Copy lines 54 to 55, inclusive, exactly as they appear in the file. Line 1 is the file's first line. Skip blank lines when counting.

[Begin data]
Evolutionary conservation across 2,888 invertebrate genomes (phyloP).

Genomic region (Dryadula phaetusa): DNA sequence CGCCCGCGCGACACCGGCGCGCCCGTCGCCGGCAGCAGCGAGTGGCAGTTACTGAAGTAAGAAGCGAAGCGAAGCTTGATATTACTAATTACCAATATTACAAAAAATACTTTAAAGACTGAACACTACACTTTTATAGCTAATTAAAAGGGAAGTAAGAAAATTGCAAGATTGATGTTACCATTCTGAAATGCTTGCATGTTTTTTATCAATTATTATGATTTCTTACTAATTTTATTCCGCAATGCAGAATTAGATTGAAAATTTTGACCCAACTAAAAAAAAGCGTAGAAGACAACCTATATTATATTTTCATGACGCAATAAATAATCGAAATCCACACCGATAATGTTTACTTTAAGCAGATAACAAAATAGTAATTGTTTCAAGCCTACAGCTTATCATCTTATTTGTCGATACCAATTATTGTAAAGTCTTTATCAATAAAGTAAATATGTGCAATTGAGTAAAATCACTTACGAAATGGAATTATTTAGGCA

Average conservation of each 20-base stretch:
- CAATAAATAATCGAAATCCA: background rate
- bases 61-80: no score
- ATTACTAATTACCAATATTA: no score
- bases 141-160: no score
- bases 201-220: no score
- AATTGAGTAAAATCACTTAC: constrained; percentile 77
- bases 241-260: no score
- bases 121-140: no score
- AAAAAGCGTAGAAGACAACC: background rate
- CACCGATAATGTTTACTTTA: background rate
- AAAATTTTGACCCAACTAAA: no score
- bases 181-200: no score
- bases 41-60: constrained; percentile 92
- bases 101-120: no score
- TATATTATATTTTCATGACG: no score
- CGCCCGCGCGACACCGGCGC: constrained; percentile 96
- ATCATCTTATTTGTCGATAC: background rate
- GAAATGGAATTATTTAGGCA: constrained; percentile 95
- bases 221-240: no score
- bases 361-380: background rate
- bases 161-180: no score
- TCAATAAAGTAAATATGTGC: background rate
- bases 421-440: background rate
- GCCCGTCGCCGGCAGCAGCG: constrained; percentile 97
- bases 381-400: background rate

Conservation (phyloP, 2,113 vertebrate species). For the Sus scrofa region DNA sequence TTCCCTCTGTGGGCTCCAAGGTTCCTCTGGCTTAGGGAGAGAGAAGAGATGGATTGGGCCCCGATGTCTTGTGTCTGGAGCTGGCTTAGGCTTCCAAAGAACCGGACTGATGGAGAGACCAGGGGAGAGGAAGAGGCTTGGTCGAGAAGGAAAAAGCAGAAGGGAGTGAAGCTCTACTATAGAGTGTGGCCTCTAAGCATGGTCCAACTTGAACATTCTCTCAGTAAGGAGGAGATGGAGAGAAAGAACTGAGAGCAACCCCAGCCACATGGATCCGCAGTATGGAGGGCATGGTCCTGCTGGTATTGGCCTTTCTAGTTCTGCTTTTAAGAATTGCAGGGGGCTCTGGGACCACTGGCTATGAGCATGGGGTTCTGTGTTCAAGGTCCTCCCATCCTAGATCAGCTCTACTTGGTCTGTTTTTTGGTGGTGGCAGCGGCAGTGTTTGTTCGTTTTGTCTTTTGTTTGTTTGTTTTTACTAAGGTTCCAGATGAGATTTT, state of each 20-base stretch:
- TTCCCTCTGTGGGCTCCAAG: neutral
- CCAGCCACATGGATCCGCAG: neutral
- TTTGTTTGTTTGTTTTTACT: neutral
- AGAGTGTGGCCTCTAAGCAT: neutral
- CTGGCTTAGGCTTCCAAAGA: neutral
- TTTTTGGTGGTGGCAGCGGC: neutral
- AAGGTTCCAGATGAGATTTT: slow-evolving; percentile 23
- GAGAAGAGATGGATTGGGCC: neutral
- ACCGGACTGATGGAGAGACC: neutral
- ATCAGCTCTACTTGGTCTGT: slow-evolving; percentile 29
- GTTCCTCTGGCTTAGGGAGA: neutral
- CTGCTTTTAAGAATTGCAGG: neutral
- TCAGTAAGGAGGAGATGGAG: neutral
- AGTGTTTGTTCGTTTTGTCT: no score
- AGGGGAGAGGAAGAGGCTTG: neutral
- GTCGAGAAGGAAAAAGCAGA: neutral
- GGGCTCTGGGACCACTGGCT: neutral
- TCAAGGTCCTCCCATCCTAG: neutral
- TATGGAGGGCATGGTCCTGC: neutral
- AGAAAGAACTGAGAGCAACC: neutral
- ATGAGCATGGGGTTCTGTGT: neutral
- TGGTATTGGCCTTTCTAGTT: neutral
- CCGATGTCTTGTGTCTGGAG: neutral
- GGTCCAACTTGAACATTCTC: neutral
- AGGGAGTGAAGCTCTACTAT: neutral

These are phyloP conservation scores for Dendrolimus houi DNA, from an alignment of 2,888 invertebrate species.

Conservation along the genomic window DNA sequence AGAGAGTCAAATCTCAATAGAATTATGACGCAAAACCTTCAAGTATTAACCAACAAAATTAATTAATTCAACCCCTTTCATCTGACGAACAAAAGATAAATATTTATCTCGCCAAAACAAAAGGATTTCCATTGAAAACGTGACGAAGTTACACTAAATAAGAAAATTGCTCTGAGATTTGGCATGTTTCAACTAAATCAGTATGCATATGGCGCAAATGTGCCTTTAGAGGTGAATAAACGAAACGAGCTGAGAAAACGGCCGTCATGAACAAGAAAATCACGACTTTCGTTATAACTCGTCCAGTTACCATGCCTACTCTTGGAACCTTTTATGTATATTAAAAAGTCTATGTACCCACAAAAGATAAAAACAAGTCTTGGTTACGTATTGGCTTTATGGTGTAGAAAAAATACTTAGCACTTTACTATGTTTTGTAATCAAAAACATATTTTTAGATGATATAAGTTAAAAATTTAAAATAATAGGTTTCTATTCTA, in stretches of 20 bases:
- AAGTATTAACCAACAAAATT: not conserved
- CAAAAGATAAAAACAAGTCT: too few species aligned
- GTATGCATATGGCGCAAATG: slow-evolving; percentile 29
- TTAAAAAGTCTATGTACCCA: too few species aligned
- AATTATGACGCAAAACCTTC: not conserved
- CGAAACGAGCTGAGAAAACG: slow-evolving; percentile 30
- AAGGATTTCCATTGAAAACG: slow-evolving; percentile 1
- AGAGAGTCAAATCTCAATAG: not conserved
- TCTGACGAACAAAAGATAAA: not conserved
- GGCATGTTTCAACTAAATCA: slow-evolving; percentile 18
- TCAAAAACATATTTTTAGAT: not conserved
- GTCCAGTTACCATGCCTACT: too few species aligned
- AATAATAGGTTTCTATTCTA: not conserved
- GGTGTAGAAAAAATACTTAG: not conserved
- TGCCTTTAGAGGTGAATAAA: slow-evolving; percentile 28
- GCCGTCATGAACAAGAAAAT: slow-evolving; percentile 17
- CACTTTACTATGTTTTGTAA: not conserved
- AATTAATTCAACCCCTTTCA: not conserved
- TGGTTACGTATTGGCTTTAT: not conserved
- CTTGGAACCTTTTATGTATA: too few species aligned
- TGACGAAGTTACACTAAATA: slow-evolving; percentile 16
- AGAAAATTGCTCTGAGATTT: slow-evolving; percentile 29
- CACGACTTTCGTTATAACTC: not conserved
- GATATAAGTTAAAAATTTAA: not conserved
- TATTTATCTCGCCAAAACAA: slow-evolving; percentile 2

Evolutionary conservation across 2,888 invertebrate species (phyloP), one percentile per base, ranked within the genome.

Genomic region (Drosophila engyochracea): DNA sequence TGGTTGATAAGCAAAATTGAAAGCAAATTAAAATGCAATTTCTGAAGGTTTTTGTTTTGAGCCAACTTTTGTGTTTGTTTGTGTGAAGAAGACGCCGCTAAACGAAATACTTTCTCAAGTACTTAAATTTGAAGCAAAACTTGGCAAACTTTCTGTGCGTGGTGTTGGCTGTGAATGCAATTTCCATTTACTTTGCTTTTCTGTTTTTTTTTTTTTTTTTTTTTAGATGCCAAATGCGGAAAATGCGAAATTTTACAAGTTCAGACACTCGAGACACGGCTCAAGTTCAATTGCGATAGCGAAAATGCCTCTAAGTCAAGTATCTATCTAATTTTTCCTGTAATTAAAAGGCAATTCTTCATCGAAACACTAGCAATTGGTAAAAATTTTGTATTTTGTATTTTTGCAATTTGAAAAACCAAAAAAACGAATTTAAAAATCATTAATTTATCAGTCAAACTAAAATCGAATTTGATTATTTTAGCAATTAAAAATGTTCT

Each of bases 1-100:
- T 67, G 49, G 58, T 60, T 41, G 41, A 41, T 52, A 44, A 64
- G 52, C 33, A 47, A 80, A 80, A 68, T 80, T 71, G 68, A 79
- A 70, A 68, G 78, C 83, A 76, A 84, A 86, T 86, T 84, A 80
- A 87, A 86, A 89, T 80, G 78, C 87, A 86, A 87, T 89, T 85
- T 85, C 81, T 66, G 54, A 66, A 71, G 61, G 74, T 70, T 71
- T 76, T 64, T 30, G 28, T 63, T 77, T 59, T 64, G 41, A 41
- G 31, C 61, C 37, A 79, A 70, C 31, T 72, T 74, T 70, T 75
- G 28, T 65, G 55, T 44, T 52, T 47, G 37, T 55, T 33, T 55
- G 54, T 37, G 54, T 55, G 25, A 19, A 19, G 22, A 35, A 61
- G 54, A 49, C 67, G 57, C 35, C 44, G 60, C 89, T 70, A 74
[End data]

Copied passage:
- AGGGAGTGAAGCTCTACTAT: neutral

These are phyloP conservation scores for Dendrolimus houi DNA, from an alignment of 2,888 invertebrate species.